Sri Lanka looks forward to peaceful New Year | Asia| An in-depth look at news from across the continent | DW | 13.04.2010
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Sri Lanka looks forward to peaceful New Year

Sri Lanka's President Mahinda Rajapaksa has called for unity in his message ahead of the country's first New Year celebrations since the end of a brutal civil war that lasted almost three decades.

Sri Lankan President Mahinda Rajapaksa

Sri Lankan President Mahinda Rajapaksa

"It is my belief that these New Year festivities should seek to further unite our people in heart and mind," Sri Lanka's president said on Tuesday, just one week after his ruling United People's Freedom Alliance won a landslide victory in parliamentary elections.

Sri Lanka's Sinhalese Buddhist majority and Tamil Hindu minority are both gearing up to celebrate New Year on April 14. with traditional sports festivals and events.

During decades of civil war, the day was often marred by bomb attacks and other incidents of violence that were blamed on the Tamil Tigers.

Peaceful New Year

Two Tamil brothers prepare garlands for New Year

Two Tamil brothers prepare garlands for New Year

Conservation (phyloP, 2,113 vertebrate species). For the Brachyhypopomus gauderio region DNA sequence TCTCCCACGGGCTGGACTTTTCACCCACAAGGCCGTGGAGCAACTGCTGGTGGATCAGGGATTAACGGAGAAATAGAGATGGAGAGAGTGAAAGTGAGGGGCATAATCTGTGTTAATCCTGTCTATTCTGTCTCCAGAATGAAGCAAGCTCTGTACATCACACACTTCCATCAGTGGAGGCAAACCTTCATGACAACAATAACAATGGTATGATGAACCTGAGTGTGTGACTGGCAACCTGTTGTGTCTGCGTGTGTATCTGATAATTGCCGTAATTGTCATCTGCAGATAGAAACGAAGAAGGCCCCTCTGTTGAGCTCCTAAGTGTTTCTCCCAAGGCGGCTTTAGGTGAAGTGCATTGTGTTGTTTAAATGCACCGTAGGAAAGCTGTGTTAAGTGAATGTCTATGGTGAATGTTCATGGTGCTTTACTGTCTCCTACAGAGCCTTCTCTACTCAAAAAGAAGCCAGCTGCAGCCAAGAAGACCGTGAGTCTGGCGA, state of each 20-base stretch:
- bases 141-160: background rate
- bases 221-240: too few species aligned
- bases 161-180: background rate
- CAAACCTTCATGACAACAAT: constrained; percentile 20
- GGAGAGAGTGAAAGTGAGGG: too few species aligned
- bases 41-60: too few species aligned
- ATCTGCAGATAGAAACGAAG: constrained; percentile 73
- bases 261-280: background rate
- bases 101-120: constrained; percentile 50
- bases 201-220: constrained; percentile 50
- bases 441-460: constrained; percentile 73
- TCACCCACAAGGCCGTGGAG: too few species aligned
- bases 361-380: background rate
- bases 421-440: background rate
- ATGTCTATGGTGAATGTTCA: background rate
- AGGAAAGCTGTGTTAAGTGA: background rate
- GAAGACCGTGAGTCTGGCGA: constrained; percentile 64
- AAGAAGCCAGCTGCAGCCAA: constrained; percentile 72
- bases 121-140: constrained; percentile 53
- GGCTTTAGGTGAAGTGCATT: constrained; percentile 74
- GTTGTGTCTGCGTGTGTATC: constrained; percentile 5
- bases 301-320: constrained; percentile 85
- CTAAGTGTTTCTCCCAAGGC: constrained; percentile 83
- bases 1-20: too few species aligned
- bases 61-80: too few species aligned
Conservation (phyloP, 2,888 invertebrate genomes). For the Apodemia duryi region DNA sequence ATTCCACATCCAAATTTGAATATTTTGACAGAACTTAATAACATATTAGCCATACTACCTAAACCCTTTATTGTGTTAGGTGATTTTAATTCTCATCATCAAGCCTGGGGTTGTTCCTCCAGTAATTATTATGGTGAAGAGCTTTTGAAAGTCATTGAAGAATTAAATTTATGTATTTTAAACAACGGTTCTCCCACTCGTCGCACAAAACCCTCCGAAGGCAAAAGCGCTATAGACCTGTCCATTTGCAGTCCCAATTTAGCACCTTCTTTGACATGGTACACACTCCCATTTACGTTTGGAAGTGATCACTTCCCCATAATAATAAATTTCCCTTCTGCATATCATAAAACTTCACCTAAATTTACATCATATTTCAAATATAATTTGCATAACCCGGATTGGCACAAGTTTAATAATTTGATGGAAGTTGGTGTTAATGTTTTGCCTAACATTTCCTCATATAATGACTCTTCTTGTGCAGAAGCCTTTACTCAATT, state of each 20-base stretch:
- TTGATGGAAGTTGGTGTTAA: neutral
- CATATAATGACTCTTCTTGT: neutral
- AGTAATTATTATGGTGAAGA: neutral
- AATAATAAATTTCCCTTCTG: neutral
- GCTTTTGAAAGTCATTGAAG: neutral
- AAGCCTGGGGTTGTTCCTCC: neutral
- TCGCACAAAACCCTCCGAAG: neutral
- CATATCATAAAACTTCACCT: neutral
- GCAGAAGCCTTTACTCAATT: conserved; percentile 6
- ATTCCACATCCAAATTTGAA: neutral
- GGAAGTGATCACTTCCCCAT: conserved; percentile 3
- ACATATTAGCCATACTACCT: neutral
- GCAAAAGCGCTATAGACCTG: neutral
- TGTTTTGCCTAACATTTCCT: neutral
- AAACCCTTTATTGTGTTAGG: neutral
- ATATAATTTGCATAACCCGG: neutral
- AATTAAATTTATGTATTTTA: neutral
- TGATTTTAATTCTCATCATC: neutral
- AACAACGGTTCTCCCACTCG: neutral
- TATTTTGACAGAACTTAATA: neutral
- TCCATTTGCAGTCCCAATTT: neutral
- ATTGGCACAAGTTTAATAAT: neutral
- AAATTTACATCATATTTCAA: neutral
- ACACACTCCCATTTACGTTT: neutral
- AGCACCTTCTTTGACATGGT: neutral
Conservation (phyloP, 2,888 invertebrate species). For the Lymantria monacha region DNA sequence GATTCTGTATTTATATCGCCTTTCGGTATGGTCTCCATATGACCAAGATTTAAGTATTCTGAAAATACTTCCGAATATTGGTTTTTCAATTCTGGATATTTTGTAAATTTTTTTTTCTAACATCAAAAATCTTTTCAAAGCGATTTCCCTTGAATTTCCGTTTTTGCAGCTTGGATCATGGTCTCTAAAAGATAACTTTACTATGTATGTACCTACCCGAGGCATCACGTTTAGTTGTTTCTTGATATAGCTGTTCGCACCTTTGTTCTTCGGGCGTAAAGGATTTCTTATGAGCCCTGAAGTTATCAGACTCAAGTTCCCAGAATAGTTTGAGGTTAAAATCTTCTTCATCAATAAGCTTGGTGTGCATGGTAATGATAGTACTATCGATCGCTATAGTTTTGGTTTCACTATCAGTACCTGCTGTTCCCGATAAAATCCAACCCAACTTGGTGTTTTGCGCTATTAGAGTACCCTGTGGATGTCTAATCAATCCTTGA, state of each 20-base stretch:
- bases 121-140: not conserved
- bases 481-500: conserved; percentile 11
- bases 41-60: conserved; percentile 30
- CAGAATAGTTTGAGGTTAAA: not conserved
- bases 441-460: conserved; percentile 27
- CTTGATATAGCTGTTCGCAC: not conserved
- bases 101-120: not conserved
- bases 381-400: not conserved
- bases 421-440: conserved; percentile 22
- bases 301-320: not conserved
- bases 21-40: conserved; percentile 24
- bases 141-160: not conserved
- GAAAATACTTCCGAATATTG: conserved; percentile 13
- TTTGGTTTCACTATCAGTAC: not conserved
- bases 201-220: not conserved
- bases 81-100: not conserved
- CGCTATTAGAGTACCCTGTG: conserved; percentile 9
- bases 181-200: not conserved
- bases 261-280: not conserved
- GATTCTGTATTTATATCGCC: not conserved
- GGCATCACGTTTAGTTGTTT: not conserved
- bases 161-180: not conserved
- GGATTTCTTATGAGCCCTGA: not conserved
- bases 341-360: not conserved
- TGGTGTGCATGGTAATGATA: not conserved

This year, however, the run-up to New Year has been peaceful. Sri Lankans have been travelling around the country as security regulations have been relaxed. Roads have been unblocked after years and checkpoints have disappeared. Thousands of visitors from the south of the country have been travelling up to the northern region.

Soldiers in the region have even been given leave to visit their relatives in other parts of Sri Lanka. Others have also been organizing celebrations in the predominantly Tamil villages – those that were worst hit during the last brutal months of the war last year and in the displaced persons' camps.

"We are relaxed and have no tension this year. Even I can take time to visit my parents," military spokesman Major General Prasad Samarasinghe said on Monday.

A roadside shopkeeper sells food to New Year revellers

A roadside shopkeeper sells food to New Year revellers

Some 100,000 civilians died and around 23,000 soldiers were killed in Sri Lanka's civil war. In the final phase of the conflict, over 300,000 civilians were displaced.

General Fonseka, who spearheaded the campaign, is now in military custody for charges of conspiracy against the government. He denies the charges. He ran against Rajapaksa in January's presidential elections but lost. Soon afterwards, he was arrested by military police.

He also contested a seat in Colombo in last week's parliamentary polls and won, but his party generally did poorly.

Editor: Disha Uppal

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